Earlier this month, we reported to you about how a new volume of the popular girls’ manga The Rose of Versailles was coming out, after more than 40 years since the last volume was published in May of 1974. Now, that’s certainly a long time to wait for a comic, and just as promised at the end of our previous article, we were at the front of the line to get our hands on the new volume when it was released this Monday. We didn’t want to be kept waiting any longer than necessary, after all, to take a look at the newest addition to the series. And how was the new volume? See our impressions and pictures below to find out. Oh, and we’ll also take a look at a collaboration between the manga and a fashion magazine as well!
The classic shojo manga, or girls’ comic, which was serialized in the comic magazine Margaret from 1972 to 73, is an epic drama of love and political struggle set against the backdrop of the French Revolution that features an attractive cast of both fictional and historical figures.
The main character, Oscar François de Jarjayes, is a young woman born into the French aristocracy and raised as a man, who comes of age in a time of social unrest and eventual violent revolution. Her beauty, courage and conviction captured the hearts of readers across Japan, and loyal fans still to this day affectionately call the series “Berubara“, short for the Japanese title which is pronounced “Berusaiyu no bara“. The Rose of Versailles became so popular, in fact, that the manga is singularly responsible for a considerable percentage of women over a certain age being unusually knowledgeable about the history of the French Revolution era, and many fans still feel compelled to refer to Oscar as “Oscar-sama” using the special honorific “sama”, which is much more respectful than the “san” that is used as the standard honorific in everyday conversation.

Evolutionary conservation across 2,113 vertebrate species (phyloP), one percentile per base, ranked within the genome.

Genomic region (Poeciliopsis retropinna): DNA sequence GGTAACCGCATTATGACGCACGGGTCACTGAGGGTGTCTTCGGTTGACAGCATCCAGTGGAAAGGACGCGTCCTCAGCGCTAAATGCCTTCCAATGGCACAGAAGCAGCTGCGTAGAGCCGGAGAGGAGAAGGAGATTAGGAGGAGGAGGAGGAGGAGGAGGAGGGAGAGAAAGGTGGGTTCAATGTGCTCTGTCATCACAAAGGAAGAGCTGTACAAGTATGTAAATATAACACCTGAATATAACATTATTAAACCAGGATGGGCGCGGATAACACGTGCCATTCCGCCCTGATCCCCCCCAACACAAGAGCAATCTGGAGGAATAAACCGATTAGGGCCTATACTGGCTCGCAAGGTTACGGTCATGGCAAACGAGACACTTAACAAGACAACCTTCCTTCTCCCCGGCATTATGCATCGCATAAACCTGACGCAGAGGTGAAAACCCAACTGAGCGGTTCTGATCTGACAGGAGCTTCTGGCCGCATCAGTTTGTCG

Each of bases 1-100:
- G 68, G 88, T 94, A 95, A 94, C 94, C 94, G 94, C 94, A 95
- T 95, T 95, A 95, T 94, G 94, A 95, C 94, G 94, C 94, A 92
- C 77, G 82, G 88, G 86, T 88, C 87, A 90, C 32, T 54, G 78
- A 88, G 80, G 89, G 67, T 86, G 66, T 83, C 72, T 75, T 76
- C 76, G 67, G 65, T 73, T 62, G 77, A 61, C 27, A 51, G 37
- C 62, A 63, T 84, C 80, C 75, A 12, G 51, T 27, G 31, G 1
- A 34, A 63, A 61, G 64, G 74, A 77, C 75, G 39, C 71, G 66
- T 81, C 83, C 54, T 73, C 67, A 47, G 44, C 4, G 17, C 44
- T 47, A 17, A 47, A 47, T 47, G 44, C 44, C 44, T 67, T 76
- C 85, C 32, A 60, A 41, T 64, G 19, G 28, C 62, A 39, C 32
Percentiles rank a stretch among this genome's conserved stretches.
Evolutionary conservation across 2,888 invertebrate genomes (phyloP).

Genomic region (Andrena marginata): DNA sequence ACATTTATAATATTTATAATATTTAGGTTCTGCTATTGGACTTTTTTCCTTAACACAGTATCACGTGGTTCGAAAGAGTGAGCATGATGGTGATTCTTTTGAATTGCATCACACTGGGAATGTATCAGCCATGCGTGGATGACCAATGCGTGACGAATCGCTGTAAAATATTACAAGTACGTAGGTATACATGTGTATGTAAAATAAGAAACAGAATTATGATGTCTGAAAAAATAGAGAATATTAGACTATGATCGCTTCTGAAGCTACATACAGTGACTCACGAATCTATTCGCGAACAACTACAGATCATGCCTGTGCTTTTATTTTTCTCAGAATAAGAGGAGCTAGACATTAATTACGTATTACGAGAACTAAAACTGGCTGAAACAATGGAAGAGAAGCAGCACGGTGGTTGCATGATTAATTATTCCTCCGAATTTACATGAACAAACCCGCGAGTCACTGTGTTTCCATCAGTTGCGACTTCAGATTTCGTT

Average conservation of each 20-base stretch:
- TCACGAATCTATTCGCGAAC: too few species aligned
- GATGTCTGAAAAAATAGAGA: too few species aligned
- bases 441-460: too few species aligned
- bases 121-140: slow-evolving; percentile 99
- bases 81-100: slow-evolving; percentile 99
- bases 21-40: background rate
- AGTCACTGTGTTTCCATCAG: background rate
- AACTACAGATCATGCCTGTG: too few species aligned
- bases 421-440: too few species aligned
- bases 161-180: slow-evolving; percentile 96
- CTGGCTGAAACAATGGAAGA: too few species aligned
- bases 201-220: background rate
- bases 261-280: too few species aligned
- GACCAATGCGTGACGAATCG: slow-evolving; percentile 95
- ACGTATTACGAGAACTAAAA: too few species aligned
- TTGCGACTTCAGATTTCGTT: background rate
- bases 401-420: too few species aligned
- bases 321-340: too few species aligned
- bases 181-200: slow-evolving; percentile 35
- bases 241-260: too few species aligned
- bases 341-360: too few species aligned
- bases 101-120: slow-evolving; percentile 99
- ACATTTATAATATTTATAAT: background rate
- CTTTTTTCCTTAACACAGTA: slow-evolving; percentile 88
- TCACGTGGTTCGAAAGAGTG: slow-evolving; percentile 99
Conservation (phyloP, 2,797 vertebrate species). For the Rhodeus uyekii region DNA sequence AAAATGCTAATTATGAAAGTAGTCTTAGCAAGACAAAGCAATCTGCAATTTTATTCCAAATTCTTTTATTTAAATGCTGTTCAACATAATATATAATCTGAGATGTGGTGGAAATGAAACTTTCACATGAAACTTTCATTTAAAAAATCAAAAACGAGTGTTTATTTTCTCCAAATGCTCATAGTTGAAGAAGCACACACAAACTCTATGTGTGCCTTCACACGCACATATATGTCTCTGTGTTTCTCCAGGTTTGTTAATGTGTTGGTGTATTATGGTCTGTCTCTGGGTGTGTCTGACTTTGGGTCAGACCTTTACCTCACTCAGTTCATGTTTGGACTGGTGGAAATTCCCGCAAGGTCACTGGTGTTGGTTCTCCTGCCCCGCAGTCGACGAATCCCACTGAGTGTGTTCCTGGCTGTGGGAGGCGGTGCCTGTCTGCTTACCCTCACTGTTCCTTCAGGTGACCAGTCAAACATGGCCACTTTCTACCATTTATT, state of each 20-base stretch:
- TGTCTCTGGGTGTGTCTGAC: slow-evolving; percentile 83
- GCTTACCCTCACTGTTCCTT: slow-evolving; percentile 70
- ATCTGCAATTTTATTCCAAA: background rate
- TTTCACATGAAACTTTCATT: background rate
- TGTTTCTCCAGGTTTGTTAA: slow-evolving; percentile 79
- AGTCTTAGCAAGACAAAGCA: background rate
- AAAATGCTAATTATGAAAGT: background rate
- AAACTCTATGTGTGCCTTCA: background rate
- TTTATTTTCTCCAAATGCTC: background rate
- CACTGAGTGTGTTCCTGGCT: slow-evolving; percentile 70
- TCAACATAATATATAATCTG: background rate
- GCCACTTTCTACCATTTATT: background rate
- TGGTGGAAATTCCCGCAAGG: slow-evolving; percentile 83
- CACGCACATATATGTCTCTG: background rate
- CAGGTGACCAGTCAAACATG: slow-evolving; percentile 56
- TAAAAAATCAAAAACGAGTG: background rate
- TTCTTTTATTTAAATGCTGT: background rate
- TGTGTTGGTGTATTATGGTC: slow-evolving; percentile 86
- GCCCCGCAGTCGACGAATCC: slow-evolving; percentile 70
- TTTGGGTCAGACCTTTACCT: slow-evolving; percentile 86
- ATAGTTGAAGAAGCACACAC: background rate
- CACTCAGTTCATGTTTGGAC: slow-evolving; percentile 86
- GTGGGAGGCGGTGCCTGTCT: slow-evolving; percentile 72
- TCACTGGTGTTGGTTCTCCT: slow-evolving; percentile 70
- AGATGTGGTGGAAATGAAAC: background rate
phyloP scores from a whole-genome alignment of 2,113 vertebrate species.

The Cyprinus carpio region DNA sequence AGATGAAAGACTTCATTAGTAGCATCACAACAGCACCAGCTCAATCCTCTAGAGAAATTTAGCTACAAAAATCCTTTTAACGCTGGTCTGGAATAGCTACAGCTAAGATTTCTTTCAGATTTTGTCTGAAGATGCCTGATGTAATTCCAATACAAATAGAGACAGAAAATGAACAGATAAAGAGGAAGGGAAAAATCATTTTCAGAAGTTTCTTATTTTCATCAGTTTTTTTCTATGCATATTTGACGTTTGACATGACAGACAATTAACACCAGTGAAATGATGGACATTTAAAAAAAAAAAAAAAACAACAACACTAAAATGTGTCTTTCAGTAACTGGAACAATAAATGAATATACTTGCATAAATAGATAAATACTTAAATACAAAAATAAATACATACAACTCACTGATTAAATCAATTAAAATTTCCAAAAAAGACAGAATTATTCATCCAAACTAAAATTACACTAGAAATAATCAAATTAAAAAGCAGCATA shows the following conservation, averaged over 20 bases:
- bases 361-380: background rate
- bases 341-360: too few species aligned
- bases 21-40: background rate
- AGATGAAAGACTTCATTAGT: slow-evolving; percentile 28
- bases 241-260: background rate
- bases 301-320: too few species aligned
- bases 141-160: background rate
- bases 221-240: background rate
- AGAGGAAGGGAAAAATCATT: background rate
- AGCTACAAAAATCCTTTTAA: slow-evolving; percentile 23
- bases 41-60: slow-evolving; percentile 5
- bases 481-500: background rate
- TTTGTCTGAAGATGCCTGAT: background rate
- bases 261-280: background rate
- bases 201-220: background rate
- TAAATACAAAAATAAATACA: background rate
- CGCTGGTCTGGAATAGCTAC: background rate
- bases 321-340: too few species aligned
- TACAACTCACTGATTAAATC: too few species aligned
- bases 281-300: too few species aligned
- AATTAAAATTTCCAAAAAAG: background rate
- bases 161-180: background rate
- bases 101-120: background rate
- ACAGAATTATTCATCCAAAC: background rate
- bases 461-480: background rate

So, let’s take a look at the actual book that we’ve been waiting for in anticipation.
▼Here’s the cover of the new volume. As there were 10 volumes of the manga’s original Margaret Comics version published, this new installment is officially volume number 11. The attached narrow blue promotional sheet wrapped around the book advertises that this is the first new volume to come out in 40 years.